Thursday, October 23, 2014

Board Basics Training with MAP for Nonprofits

MAP for Nonprofits is generously partnering with Board Repair to host a Board Basics Training, targeted toward those new to serving on nonprofit boards and those who want a refresher. See below for more details and to register for the free event!

Organized by and for people of color, Board Repair's mission is to create a more effective non-profit sector by increasing participation of people of color on boards. Informally structured and based on a group mentorship model, Board Repair is volunteer-managed and not affiliated with any organizations. We simply ask that participants self-identify as people of color, that they be willing to share and to listen, that they maintain confidentiality, and that they be up for a bit of laughter and fun too. 

If you'd like to learn more about the basics of serving on a non-profit board (or want a refresher!), please join us for this training.

Board Basics Training
October 29, 5:45-9p
5:45 for dinner, 6:15 sharp training begins. 

Carty Heights community room
412 Dunlap St N, Saint Paul
Carty Heights is a block away from the Green Line Lexington Station, and there is also ample street parking.
Meal provided through support from The McKnight Foundation.

MAP for Non-Profits is providing this to us for free (usually $45/person), so I hope lots of us can take advantage of this opportunity to get the big picture basics. Please register once you know you can come so that we can figure out how much more outreach to do.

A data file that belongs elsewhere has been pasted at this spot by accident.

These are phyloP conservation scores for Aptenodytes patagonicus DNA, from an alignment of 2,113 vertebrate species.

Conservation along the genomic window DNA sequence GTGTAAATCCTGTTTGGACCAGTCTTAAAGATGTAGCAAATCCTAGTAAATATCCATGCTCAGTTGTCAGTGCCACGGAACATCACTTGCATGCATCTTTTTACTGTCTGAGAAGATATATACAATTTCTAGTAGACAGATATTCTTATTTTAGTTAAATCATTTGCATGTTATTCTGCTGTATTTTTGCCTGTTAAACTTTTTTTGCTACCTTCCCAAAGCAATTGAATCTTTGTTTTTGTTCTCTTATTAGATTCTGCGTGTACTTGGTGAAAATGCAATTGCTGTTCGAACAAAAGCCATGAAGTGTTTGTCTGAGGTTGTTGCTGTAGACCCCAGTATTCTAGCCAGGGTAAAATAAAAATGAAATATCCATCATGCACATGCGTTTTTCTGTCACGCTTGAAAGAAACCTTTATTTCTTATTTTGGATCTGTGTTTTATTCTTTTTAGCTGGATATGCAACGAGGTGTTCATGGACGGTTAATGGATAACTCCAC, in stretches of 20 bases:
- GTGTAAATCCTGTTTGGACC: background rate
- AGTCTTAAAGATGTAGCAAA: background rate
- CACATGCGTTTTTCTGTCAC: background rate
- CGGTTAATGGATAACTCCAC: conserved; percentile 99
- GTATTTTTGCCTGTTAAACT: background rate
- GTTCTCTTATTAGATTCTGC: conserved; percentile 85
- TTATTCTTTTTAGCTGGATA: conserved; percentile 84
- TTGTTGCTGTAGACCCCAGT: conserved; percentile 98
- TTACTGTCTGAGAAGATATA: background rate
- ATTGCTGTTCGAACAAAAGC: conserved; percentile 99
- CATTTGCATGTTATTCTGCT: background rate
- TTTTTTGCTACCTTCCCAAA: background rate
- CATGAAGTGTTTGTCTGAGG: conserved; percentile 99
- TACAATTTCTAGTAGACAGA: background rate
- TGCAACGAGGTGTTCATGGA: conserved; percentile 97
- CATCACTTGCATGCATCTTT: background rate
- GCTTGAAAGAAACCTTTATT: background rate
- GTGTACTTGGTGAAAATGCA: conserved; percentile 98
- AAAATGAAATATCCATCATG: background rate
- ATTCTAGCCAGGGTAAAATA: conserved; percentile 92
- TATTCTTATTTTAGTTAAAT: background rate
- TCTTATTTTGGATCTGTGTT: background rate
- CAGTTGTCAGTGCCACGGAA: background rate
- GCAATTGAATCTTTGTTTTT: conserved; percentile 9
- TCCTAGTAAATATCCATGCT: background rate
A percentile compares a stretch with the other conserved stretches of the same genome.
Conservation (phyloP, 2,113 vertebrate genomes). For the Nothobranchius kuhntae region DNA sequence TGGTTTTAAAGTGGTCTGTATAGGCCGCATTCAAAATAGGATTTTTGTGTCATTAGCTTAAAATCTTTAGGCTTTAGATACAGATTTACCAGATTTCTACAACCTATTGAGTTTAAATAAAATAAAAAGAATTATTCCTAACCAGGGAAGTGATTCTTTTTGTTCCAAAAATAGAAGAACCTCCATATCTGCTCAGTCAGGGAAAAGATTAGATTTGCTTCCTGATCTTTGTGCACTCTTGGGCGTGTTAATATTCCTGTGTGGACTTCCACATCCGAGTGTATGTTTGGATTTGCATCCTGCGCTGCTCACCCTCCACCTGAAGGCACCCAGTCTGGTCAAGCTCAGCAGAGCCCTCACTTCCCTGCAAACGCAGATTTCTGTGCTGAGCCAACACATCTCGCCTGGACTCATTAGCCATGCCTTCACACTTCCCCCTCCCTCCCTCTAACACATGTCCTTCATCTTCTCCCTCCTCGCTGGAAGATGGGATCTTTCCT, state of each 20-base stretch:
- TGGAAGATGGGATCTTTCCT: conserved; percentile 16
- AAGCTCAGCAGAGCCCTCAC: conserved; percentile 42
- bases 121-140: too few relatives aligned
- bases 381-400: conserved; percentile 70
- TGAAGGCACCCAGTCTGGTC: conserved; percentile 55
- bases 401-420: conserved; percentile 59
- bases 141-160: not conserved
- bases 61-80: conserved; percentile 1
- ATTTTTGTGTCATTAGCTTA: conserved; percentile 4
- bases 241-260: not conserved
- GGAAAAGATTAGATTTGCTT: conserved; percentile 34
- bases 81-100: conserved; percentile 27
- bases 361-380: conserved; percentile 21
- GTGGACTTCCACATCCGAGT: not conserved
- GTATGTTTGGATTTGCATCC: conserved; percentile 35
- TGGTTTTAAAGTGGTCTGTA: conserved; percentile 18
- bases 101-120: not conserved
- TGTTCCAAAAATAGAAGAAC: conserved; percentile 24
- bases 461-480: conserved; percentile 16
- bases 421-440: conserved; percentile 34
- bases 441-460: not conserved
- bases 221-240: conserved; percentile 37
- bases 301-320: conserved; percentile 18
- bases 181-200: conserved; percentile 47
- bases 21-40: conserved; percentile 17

Registration required:

Feel free to forward this invitation to other people of color. Thanks!

- Jun-Li & Board Repair
Soon to come: website & a listserv!

Board Repair is co-led by: Lisa Brimmer, Amelia Brown, Antonio Cardona, Marisa Carr, Christina Chang, Valerie Deus, Venessa Fuentes, Lori Greene, Daniel Le, Tou SaiKo Lee, Bekka Merrill, Anne Jin Soo Preston, Carissa Samaniego, Nicole Smith, Erik Takeshita, Jun-Li Wang. We welcome additional co-coordinators - just drop Jun-Li a line if you're interested! 

Tuesday, October 14, 2014

[News to Use] We must put women in the political pipeline

Thanks to Liz Johnson and Nevada Littlewolf for this important commentary and the encouragement to join #InvitationNation. Read on for more insight into and an invitation to VoteRunLead!

We must put women in the political pipeline

  • Updated: October 13, 2014 - 6:02 PM
Cities and counties are a place to start — particularly in Greater Minnesota.

Minnesota boasts that it is in the forefront of women’s leadership, but one need only look at county boards to find evidence that the state still has a long way to go.
Only one in seven Minnesota county commissioners is a woman, and more than half of the state’s county boards have no female representatives at all. We need all of the best minds at the table to address issues facing Greater Minnesota — and we are missing the voices of women and women of color.
Every all-male county board is located in Greater Minnesota, and while other elective bodies have disparities, none is as glaring. According to the Women’s Foundation of Minnesota, 72 percent of the state’s city council members are men, with one in four city councils having no women at all. Only five percent of city council seats are held by women of color.